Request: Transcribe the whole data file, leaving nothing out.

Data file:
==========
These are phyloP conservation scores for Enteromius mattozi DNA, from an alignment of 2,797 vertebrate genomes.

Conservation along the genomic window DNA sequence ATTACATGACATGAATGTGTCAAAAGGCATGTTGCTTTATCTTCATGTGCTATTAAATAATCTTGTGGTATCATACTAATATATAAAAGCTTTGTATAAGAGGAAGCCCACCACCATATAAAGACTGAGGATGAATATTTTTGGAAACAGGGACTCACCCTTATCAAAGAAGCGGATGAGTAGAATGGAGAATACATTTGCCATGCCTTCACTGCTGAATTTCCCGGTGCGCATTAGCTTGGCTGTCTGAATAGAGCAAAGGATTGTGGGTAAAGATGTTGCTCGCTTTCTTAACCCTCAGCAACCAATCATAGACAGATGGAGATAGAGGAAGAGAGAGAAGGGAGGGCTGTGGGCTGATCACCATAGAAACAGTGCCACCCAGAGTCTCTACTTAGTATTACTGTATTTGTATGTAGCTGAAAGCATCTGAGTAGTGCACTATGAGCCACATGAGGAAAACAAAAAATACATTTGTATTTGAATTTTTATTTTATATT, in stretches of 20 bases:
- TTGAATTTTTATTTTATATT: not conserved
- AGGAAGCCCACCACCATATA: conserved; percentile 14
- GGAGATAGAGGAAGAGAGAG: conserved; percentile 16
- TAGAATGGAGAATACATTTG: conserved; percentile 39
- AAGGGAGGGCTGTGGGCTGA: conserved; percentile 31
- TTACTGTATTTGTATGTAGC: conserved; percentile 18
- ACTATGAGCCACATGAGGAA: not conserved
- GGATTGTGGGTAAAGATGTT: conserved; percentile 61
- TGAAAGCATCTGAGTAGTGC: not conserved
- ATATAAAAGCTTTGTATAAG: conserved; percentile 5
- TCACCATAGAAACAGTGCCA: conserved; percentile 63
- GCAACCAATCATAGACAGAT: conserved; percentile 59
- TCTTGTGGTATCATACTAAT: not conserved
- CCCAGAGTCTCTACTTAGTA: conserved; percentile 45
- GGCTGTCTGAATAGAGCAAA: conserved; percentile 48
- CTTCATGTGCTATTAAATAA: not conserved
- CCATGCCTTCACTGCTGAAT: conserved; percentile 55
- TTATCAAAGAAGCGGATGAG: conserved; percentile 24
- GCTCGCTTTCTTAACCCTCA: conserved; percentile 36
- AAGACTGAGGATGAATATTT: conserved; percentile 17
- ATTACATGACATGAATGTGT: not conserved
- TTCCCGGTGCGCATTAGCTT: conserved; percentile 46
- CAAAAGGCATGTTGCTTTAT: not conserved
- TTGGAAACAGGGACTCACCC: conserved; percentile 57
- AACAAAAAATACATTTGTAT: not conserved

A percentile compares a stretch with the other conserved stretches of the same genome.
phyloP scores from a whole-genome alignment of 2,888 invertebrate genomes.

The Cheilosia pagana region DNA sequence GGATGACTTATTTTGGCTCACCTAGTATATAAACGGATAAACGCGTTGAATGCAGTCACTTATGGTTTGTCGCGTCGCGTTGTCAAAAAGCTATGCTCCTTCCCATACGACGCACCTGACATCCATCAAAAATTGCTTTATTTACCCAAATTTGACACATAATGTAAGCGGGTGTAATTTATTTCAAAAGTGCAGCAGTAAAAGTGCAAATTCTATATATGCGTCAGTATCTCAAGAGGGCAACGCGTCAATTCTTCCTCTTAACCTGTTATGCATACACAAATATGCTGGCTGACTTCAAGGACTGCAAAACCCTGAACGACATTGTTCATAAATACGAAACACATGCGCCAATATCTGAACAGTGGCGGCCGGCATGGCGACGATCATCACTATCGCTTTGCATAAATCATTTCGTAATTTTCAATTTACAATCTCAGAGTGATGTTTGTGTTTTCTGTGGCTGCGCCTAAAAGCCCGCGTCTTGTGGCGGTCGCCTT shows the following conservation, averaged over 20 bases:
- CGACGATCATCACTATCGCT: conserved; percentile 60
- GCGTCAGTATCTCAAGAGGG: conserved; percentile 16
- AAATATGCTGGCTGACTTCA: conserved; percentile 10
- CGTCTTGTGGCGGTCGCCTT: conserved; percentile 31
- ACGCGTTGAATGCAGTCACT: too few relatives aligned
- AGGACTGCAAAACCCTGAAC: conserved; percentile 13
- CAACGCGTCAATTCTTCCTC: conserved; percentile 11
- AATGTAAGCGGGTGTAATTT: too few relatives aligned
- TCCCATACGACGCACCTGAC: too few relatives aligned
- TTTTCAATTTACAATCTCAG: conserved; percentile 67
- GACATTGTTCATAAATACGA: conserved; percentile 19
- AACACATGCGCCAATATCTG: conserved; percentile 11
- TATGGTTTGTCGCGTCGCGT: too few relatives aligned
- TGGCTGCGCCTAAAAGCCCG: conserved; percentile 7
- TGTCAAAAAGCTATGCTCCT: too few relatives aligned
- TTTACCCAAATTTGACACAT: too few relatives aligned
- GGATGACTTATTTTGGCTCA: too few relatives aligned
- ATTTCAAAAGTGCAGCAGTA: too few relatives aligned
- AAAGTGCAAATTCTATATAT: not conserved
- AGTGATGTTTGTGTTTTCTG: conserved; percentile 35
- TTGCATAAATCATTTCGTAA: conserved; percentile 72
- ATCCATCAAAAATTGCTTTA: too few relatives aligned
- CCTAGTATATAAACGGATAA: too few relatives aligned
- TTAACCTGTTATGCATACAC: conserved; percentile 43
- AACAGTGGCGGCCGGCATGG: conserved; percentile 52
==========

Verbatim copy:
These are phyloP conservation scores for Enteromius mattozi DNA, from an alignment of 2,797 vertebrate genomes.

Conservation along the genomic window DNA sequence ATTACATGACATGAATGTGTCAAAAGGCATGTTGCTTTATCTTCATGTGCTATTAAATAATCTTGTGGTATCATACTAATATATAAAAGCTTTGTATAAGAGGAAGCCCACCACCATATAAAGACTGAGGATGAATATTTTTGGAAACAGGGACTCACCCTTATCAAAGAAGCGGATGAGTAGAATGGAGAATACATTTGCCATGCCTTCACTGCTGAATTTCCCGGTGCGCATTAGCTTGGCTGTCTGAATAGAGCAAAGGATTGTGGGTAAAGATGTTGCTCGCTTTCTTAACCCTCAGCAACCAATCATAGACAGATGGAGATAGAGGAAGAGAGAGAAGGGAGGGCTGTGGGCTGATCACCATAGAAACAGTGCCACCCAGAGTCTCTACTTAGTATTACTGTATTTGTATGTAGCTGAAAGCATCTGAGTAGTGCACTATGAGCCACATGAGGAAAACAAAAAATACATTTGTATTTGAATTTTTATTTTATATT, in stretches of 20 bases:
- TTGAATTTTTATTTTATATT: not conserved
- AGGAAGCCCACCACCATATA: conserved; percentile 14
- GGAGATAGAGGAAGAGAGAG: conserved; percentile 16
- TAGAATGGAGAATACATTTG: conserved; percentile 39
- AAGGGAGGGCTGTGGGCTGA: conserved; percentile 31
- TTACTGTATTTGTATGTAGC: conserved; percentile 18
- ACTATGAGCCACATGAGGAA: not conserved
- GGATTGTGGGTAAAGATGTT: conserved; percentile 61
- TGAAAGCATCTGAGTAGTGC: not conserved
- ATATAAAAGCTTTGTATAAG: conserved; percentile 5
- TCACCATAGAAACAGTGCCA: conserved; percentile 63
- GCAACCAATCATAGACAGAT: conserved; percentile 59
- TCTTGTGGTATCATACTAAT: not conserved
- CCCAGAGTCTCTACTTAGTA: conserved; percentile 45
- GGCTGTCTGAATAGAGCAAA: conserved; percentile 48
- CTTCATGTGCTATTAAATAA: not conserved
- CCATGCCTTCACTGCTGAAT: conserved; percentile 55
- TTATCAAAGAAGCGGATGAG: conserved; percentile 24
- GCTCGCTTTCTTAACCCTCA: conserved; percentile 36
- AAGACTGAGGATGAATATTT: conserved; percentile 17
- ATTACATGACATGAATGTGT: not conserved
- TTCCCGGTGCGCATTAGCTT: conserved; percentile 46
- CAAAAGGCATGTTGCTTTAT: not conserved
- TTGGAAACAGGGACTCACCC: conserved; percentile 57
- AACAAAAAATACATTTGTAT: not conserved

A percentile compares a stretch with the other conserved stretches of the same genome.
phyloP scores from a whole-genome alignment of 2,888 invertebrate genomes.

The Cheilosia pagana region DNA sequence GGATGACTTATTTTGGCTCACCTAGTATATAAACGGATAAACGCGTTGAATGCAGTCACTTATGGTTTGTCGCGTCGCGTTGTCAAAAAGCTATGCTCCTTCCCATACGACGCACCTGACATCCATCAAAAATTGCTTTATTTACCCAAATTTGACACATAATGTAAGCGGGTGTAATTTATTTCAAAAGTGCAGCAGTAAAAGTGCAAATTCTATATATGCGTCAGTATCTCAAGAGGGCAACGCGTCAATTCTTCCTCTTAACCTGTTATGCATACACAAATATGCTGGCTGACTTCAAGGACTGCAAAACCCTGAACGACATTGTTCATAAATACGAAACACATGCGCCAATATCTGAACAGTGGCGGCCGGCATGGCGACGATCATCACTATCGCTTTGCATAAATCATTTCGTAATTTTCAATTTACAATCTCAGAGTGATGTTTGTGTTTTCTGTGGCTGCGCCTAAAAGCCCGCGTCTTGTGGCGGTCGCCTT shows the following conservation, averaged over 20 bases:
- CGACGATCATCACTATCGCT: conserved; percentile 60
- GCGTCAGTATCTCAAGAGGG: conserved; percentile 16
- AAATATGCTGGCTGACTTCA: conserved; percentile 10
- CGTCTTGTGGCGGTCGCCTT: conserved; percentile 31
- ACGCGTTGAATGCAGTCACT: too few relatives aligned
- AGGACTGCAAAACCCTGAAC: conserved; percentile 13
- CAACGCGTCAATTCTTCCTC: conserved; percentile 11
- AATGTAAGCGGGTGTAATTT: too few relatives aligned
- TCCCATACGACGCACCTGAC: too few relatives aligned
- TTTTCAATTTACAATCTCAG: conserved; percentile 67
- GACATTGTTCATAAATACGA: conserved; percentile 19
- AACACATGCGCCAATATCTG: conserved; percentile 11
- TATGGTTTGTCGCGTCGCGT: too few relatives aligned
- TGGCTGCGCCTAAAAGCCCG: conserved; percentile 7
- TGTCAAAAAGCTATGCTCCT: too few relatives aligned
- TTTACCCAAATTTGACACAT: too few relatives aligned
- GGATGACTTATTTTGGCTCA: too few relatives aligned
- ATTTCAAAAGTGCAGCAGTA: too few relatives aligned
- AAAGTGCAAATTCTATATAT: not conserved
- AGTGATGTTTGTGTTTTCTG: conserved; percentile 35
- TTGCATAAATCATTTCGTAA: conserved; percentile 72
- ATCCATCAAAAATTGCTTTA: too few relatives aligned
- CCTAGTATATAAACGGATAA: too few relatives aligned
- TTAACCTGTTATGCATACAC: conserved; percentile 43
- AACAGTGGCGGCCGGCATGG: conserved; percentile 52